It is at this point in our story that Ben found himself in the middle of a musical war – on one side there were the more traditional artists such as Elis Regina, who believed Brazilian music should stay true to its acoustic and natural roots, the original samba and bossa nova sound if you will, while on the other there was the Tropicalia army. Spearheaded by Gilberto Gil and Caetano Veloso, these new kids in the block wanted to bring another dimension to the American Rock sound to the party, infusing elements of rock, soul, pop and funk with the traditional sound of Brazil. Always the multi-faceted artist, Jorge remained faithful to his beliefs and sided with neither – he sided with himself and kept developing his own sound. I probably wouldn’t be writing about him if he choose differently, much like The Matrix would not have been a ground-breaking movie if Neo had chosen the blue pill and never became The One [Author’s note: fantastic movie, right?]. His musical open-mindedness and, quite frankly, overall positive and enjoyable personality, allowed him to quietly play with both sides – during this time Ben Jor was a regular appearance on both O Fino da Bossa and on Jovem Guarda, respectively Elis Regina and Erasmo Carlos’ TV shows. But eventually the double game ended as the day after he performed Agora Ninguem Chora Mais (the next song in our playlist) on Jovem Guarda, he was banned by the producers of O Fino Da Bossa.
In 1965 Ben toured for three months in the US, exploring his love for rock and roll along the way and developing the foundations for what later would end up known as “samba rock”, a sort of electric samba infused with elements of rock and popular music, a genre Jorge is considered the godfather of. Realizing the cash cow they had stumbled upon, Philips pushed Ben to rapidly deliver record after record, which lead to three albums released in the span of 18 months. Well, as any music lover knows, quantity is not quality [Author’s note: hear that, Daniel Ek?] and to be honest there really isn’t any song from any of these records that is worthy to go into our playlist, considering… well, pretty much everything else in Ben’s decades-long repertoire. On top of this, his already strained relationship with Philips reached its snapping point following the release of his fourth EP, Big Ben, in 1965, and the label terminated his contract, pushing a 23-year old Ben to the marvellous and glamorous life of independent producing.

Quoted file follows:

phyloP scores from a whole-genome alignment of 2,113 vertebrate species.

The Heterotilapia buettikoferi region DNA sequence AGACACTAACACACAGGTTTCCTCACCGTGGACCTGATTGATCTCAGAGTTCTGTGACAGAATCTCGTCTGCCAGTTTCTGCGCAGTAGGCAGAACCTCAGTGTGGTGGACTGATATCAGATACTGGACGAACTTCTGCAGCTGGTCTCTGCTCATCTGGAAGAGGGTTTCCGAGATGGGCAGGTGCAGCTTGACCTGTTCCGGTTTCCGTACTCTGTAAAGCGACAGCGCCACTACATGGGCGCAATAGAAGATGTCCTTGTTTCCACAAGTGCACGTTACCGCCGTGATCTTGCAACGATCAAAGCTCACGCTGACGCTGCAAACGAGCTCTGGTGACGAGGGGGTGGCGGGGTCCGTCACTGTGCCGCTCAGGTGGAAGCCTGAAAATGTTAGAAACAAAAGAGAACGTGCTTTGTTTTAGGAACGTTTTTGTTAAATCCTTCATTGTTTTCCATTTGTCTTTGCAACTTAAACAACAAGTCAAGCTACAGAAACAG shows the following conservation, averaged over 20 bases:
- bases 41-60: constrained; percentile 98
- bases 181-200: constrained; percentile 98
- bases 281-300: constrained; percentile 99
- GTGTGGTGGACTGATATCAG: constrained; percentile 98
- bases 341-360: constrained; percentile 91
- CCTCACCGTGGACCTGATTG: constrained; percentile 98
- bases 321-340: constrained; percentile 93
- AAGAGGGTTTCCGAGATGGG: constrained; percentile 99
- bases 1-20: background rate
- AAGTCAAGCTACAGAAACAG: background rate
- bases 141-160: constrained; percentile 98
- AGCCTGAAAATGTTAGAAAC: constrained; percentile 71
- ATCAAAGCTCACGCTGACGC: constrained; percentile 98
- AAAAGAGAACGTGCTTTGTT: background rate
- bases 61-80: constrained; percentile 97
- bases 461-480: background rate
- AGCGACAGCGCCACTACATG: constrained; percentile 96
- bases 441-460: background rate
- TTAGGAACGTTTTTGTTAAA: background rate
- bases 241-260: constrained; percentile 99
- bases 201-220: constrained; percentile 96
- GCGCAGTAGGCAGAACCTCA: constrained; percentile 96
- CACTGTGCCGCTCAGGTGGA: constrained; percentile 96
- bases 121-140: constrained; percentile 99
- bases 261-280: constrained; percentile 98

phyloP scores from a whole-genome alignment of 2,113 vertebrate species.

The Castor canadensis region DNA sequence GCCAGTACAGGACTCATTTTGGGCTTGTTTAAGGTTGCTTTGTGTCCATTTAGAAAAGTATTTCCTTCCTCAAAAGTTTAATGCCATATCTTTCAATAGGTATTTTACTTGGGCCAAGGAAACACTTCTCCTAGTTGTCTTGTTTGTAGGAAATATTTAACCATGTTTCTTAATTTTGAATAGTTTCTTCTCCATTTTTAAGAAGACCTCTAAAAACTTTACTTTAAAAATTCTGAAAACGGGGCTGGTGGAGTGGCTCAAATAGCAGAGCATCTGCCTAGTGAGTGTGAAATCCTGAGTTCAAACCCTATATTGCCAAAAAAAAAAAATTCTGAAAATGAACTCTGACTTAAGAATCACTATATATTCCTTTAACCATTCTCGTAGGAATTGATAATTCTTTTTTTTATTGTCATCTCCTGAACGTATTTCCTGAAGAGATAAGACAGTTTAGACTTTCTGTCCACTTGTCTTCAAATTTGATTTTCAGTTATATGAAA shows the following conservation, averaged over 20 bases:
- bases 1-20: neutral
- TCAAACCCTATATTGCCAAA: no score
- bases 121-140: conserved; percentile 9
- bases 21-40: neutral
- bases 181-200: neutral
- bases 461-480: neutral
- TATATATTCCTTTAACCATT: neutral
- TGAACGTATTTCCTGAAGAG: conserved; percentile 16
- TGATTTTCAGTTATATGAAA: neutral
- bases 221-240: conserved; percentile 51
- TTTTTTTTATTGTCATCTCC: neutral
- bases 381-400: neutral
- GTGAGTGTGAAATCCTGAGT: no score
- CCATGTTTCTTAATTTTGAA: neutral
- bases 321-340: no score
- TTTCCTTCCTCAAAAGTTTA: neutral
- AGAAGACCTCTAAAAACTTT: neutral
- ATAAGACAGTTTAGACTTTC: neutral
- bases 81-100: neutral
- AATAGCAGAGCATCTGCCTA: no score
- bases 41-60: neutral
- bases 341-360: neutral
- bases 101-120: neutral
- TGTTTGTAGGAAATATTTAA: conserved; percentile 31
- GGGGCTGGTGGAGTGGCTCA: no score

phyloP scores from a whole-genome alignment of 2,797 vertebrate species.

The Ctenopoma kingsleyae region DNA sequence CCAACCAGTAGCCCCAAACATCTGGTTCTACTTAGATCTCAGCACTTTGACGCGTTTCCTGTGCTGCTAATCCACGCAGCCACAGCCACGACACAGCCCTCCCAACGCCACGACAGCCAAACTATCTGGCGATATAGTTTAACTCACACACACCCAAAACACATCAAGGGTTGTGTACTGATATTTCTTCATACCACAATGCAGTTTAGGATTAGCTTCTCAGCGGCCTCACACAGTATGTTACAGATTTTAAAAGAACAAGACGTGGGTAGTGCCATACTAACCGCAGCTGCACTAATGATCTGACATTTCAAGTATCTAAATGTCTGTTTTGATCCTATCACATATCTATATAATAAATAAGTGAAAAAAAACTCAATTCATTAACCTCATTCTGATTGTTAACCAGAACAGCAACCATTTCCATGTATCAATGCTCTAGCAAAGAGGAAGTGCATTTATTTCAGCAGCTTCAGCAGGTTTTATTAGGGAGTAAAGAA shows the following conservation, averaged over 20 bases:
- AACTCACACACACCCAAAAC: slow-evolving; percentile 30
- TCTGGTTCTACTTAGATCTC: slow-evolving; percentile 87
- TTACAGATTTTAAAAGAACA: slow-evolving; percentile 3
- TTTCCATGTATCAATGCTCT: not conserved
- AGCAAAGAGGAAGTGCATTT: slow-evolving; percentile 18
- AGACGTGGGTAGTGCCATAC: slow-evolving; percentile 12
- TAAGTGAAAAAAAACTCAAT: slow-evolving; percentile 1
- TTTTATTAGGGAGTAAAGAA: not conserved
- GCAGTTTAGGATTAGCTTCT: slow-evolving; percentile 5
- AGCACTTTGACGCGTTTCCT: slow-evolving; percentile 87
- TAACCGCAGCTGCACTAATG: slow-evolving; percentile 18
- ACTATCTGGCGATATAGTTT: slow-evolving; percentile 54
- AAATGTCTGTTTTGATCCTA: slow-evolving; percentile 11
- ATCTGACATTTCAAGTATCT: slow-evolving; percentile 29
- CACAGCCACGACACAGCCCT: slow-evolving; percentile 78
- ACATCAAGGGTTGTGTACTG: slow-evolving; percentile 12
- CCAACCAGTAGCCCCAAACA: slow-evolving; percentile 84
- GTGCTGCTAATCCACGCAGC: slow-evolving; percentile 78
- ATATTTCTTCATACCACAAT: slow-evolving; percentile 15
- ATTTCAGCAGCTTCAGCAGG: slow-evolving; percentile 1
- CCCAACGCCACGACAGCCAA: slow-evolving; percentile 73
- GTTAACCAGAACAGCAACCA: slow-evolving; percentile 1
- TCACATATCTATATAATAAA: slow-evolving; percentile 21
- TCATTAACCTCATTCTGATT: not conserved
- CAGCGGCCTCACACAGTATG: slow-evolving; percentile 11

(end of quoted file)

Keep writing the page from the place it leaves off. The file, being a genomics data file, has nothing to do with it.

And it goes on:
Outside of Brazil, on the other hand, the picture was completely different – the late 60s saw several of Jorge’s compositions being covered by widely known and recognized artist such as Ella Fitzgerald and Dizzy Gillespie (and even Coldplay, at Rock in Rio 2011), with his maximum exponent in Sergio Mendes’ 1966 cover of Mas Que Nada, which remains to this day the only song completely in Portuguese to have reached the top of the American charts. As we all know, the same Sergio Mendes would later revisit Mas Que Nada with The Black Eyed Peas in 2006 to produce an international hit, which reached the Top 10 in several European countries.